Lopez shocks the lightweight world; Lomachenko leaves it too late in bid for legacy-defining success
Teofimo Lopez lived up to his own hype as he scored a surprising unanimous decision victory over Ukrainian phenomenon and pound-for-pound boxing great, Vasyl Lomachenko.
Surprising is the optimum word here, as it was surprising to see Lopez’s hand raised as victor in a contest where few gave him any serious chance, surprising to see the official scorecards read 117-111, 119-109 and 116-112 (when the contest had been much closer), and surprising to see Lomachenko so inactive and subdued for much of the fight, especially during the first six rounds.
It has long been known that Lomachenko likes to spend the early phases of a fight studying his opponents, to, as Jimmy Tobin eloquently writes: ‘…calibrate himself to your movements.’
This pattern was again forthcoming, though Lomachenko was far too inactive in the early rounds to scoringly compete. After three rounds he had landed 2 of only 11 punches thrown, compared to Lopez’s 11 of 42. Lopez was also demonstrably bigger than Lomachenko, and was finding himself not only able to cut off the ring, but also to occasionally ensnare Lomachenko on the ropes or in the corner. The smaller man spent the majority of the first few rounds either backing up, or in obvious, regular retreat.
By the halfway point, I had Lopez 6-0 up. Andre Ward, working the fight for ESPN had it 5 rounds to 1 (in Lopez’s favour (with the current climate in boxing, you sadly have to specify)).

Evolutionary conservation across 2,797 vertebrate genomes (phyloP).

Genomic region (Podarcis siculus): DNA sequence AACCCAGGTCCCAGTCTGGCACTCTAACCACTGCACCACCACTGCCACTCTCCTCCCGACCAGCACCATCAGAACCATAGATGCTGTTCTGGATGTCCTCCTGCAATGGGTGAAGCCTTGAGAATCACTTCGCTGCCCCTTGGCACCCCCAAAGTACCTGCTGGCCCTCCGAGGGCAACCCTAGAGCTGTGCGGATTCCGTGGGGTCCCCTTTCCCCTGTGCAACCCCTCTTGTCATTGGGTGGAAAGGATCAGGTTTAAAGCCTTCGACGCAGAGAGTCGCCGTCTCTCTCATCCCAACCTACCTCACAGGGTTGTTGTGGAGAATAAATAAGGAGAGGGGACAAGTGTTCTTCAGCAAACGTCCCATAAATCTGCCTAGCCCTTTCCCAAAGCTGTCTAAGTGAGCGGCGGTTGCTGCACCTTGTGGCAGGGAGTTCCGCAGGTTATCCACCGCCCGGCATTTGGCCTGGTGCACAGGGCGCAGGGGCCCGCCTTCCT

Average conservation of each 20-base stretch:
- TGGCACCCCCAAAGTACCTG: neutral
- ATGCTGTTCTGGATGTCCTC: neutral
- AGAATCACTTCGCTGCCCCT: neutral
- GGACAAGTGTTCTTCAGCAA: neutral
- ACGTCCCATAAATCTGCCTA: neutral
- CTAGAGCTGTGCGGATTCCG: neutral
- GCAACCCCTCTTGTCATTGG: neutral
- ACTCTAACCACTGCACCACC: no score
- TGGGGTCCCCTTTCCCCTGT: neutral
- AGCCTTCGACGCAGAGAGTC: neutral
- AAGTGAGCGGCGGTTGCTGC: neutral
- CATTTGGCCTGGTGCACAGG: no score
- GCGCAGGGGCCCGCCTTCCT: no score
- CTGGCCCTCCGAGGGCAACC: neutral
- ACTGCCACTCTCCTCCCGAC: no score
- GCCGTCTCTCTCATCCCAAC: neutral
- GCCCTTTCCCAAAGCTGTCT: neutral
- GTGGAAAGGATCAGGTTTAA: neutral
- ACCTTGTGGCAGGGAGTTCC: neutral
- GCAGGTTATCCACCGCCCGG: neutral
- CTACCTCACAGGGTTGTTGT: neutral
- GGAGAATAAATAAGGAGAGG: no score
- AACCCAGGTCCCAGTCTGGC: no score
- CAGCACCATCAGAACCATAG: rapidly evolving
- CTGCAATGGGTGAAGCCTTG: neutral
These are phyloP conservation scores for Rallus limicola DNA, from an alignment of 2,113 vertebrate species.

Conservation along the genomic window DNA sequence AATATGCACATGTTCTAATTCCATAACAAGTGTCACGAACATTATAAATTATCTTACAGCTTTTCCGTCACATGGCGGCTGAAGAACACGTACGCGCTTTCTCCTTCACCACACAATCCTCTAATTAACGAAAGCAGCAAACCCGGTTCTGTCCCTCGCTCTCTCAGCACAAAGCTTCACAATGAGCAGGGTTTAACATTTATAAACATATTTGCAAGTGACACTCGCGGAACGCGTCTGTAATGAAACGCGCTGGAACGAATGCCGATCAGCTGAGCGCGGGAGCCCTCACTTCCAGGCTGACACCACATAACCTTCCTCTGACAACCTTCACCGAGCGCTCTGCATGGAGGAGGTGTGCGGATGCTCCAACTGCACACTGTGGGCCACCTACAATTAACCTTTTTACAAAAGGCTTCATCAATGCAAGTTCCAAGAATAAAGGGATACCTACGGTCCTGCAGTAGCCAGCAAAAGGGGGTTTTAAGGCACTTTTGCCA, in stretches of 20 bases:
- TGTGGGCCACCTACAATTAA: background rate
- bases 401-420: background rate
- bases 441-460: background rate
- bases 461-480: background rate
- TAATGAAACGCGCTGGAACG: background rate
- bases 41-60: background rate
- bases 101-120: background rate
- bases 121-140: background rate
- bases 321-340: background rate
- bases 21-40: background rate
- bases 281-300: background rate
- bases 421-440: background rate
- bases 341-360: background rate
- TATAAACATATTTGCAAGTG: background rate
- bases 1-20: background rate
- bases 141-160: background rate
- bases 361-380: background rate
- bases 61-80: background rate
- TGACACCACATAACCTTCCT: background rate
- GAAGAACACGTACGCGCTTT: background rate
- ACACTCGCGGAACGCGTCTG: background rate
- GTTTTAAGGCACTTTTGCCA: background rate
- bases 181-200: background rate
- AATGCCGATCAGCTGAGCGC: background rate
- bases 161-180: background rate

It had been commonly thought that Lomachenko would come on strong, especially in the second half of the fight, with many predicting either a late Lomachenko stoppage or a unanimous decision victory.
Though the expected onslaught did come, it did so in patches, and was far too subdued and infrequent to overcome the earlier inertia. That said, Lomachenko did win rounds 8, 9, 10 and 11. When he upped the pressure and took more risks, he was able to slip inside Lopez’s jab and let off a succession of eye-catching flurries. It seems incongruous to say, given the final result, but the gulf in class showed in these moments; Lomachenko flirted and flashed the brilliance we have come to expect from him, and he made Lopez look comparatively flat-footed and ordinary.
Irrespective of the scorecards, and to the partisan nonsense of the many New Yorkers who occupy American network punditry positions, to many watching, myself included, it seemed that round 12 would be the pivotal and deciding round; a Lomachenko triumph resulting in a 114-114 draw; Lopez, and the IBF champion earning a narrow 115-113 victory. Lopez did win this round and was therefore, to my mind, subsequently a worthy winner. As the fight ended, he had a cut over his right eye – the result of a Lomachenko headbutt, with only 10 seconds remaining – but given that he was supposedly in the toughest fight of his career to date, he barely looked like he’d been exerted.
Yes, you could make an argument that the fight ended a draw, especially if you were viewing it through the blurred prism of corneal dystrophy. This argument would even seem rational and cogent, compared to the events from the Matchroom card in Peterborough and the abysmal, corrupt scoring of the Ritson-Vasquez fight. Equally, you could say that Lopez won as wide as 116-112. You can’t defend the wide scoring of the ringside judges, even though the right man got the decision. Lomachenko’s slow start and surprising reticence to engage ultimately cost him the fight.
That said, the congratulations, along with the soils, must go to Teofimo Lopez (and to all associated with the Lopez camp), who at 23 years old becomes the unified IBF, WBO and WBA world lightweight champion, and the youngest four-belt champion since the WBO was founded (in 1988).